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Harley-Davidson’s Electric Flat Track Concept Looks Awesome

Harley electric flat tracker

What’s the Price on This One?

The electric revolution for motorcycles could be the basis for Harley’s rebirth. The company totally bungled the LiveWire in the eyes of many, but this electric flat track concept looks friggin awesome. Harley recently released some updated design images for the motorcycle. 

The one at the top of this article is the most recent, though I kind of like the image shown above, which is a little older and more of a sketch. The idea of this bike is a great idea. Flat track bikes are killer machines and just the kind of thing that Harley needs to spice up its lineup. The fact that it’s electric is also smart because it is a logical next step after the LiveWire. 

Harley electric flat tracker

The biggest issue with this is the same that the LiveWire has. It’s range versus price. LiveWire’s math simply doesn’t work. $30k for about 100 miles of range is not good enough. This bike has to be more affordable and offer about the same range. 

This bike is seen as a middleweight motorcycle for the brand. Some folks are calling it a mid-range electric bike. I hope that’s just a term and not a suggestion that the bike would have less range than the LiveWire. This bike doesn’t work if it gets only like 60 to 70 miles per charge unless you can charge it in something like 10 minutes.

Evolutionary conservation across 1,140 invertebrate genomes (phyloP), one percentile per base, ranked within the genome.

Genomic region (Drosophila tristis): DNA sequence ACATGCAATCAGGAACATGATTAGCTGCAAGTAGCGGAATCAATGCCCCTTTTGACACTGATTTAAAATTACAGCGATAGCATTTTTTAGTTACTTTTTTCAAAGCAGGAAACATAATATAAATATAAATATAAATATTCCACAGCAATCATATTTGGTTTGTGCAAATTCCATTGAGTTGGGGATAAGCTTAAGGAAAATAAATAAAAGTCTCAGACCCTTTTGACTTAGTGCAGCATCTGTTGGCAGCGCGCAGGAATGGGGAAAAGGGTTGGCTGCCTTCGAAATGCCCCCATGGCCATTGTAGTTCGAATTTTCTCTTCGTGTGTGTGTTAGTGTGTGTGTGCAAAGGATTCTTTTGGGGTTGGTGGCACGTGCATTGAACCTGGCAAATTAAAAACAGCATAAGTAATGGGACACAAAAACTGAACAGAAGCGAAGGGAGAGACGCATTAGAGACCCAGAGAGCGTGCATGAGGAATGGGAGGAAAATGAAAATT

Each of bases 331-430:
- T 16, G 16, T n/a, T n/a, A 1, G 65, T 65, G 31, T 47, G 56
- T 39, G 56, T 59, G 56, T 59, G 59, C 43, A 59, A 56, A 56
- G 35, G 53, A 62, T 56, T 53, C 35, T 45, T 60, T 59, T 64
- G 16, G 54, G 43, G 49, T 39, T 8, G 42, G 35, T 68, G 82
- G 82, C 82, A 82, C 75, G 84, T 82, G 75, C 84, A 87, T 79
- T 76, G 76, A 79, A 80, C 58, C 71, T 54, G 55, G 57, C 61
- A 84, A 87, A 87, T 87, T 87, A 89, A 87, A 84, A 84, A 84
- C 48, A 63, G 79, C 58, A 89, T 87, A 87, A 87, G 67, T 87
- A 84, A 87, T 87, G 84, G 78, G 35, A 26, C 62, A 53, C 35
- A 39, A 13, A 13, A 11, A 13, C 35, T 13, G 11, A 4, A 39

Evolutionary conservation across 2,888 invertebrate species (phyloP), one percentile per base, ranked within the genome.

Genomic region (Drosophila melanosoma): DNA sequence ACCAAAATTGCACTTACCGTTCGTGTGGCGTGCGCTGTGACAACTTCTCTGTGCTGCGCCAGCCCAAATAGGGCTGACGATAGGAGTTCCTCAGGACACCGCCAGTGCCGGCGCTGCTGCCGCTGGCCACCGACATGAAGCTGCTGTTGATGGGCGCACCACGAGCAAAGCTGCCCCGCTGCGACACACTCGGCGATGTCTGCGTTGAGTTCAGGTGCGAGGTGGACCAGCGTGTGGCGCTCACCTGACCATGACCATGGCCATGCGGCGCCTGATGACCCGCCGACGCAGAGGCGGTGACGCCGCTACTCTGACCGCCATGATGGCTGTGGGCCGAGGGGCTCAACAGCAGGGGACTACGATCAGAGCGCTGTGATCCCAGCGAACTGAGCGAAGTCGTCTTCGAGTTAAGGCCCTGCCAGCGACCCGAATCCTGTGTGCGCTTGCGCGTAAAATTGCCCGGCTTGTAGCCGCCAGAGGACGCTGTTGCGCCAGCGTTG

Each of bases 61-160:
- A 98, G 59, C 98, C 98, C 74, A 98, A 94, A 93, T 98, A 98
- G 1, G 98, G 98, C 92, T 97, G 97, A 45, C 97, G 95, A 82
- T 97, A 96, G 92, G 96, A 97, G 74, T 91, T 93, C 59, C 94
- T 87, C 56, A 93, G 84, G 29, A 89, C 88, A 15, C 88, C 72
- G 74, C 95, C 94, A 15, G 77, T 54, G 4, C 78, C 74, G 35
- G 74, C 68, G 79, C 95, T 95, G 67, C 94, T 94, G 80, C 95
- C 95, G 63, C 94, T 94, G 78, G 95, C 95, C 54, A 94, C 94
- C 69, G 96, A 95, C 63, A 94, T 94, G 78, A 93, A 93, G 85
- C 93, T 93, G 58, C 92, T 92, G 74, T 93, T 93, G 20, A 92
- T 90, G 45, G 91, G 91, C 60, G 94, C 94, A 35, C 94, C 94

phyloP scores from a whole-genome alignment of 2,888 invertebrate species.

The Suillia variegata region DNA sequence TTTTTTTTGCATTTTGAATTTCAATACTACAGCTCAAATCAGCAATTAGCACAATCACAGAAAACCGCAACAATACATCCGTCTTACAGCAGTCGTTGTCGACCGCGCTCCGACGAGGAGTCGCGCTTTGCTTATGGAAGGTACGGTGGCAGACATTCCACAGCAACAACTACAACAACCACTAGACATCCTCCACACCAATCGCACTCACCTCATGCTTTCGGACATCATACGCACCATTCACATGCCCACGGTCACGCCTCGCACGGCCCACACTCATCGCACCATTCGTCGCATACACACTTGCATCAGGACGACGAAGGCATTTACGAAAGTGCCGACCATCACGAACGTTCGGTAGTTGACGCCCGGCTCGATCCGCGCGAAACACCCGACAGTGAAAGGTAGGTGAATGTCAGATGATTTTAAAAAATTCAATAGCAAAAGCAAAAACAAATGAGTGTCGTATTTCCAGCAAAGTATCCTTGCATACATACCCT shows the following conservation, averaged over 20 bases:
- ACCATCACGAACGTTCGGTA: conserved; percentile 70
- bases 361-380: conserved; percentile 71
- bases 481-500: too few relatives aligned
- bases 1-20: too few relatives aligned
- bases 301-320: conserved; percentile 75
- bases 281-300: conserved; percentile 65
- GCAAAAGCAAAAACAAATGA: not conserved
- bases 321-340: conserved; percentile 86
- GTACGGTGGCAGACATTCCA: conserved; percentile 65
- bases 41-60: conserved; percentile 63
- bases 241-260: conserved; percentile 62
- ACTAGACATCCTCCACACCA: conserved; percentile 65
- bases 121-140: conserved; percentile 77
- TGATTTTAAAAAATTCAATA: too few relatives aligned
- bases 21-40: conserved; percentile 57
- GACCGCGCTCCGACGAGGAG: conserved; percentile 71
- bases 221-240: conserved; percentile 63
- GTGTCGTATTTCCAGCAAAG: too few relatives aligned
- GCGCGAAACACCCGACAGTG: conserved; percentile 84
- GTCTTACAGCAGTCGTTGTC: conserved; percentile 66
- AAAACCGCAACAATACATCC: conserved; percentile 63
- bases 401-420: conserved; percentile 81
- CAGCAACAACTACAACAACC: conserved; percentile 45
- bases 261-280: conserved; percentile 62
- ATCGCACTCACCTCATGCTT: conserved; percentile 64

I want Harley to succeed. I’ve accepted that they’re going to be putting out plenty of electric bikes in the future, and I think it may be a smart long-term move. However, the bikes have to make sense when it comes to range versus price or they can forget it, no matter how cool this flat track racing-inspired bike looks. 

  1. The battery pack looks to be half the size of the Livewire’s. Expect the range to be half and (I’m guessing) the price to be half.

    1. If it’s an even trade like that (half the range, half the price), I still say it’s not worth it. If it’s something like $12,000 for 80 miles per charge that would be enough to make it competitive.

  2. While the gist of what you say is right, when it comes to electric motorcycles (and I’ve ridden far more of them than most) the range is so dependent on riding style that to just mention ‘a hundred mile range’ or ‘an 80 mile range’ is almost meaningless. You have to ride a Zero with a 14.4kWh battery very gently to achieve a 100 mile range. If you ride it normally, in a mixture of city, suburban and open road going, you should just about get 80 miles. If you thrash it down the highway, you’ll be lucky to get 50.

    1. You’re not wrong, Paul. The riding style has so much to do with it. Bike manufacturers (and anyone reporting on the subject) kind of have to give people the range in miles because they need a distance they can grasp to decide if the bike is worth it. The same can be said of gasoline-powered bikes. The harder you ride, the more gas you burn up. It’s not as dramatic as with an electric bike, but it does matter.

  3. This bike will go the way of the ‘Livewire’, dead on arrival…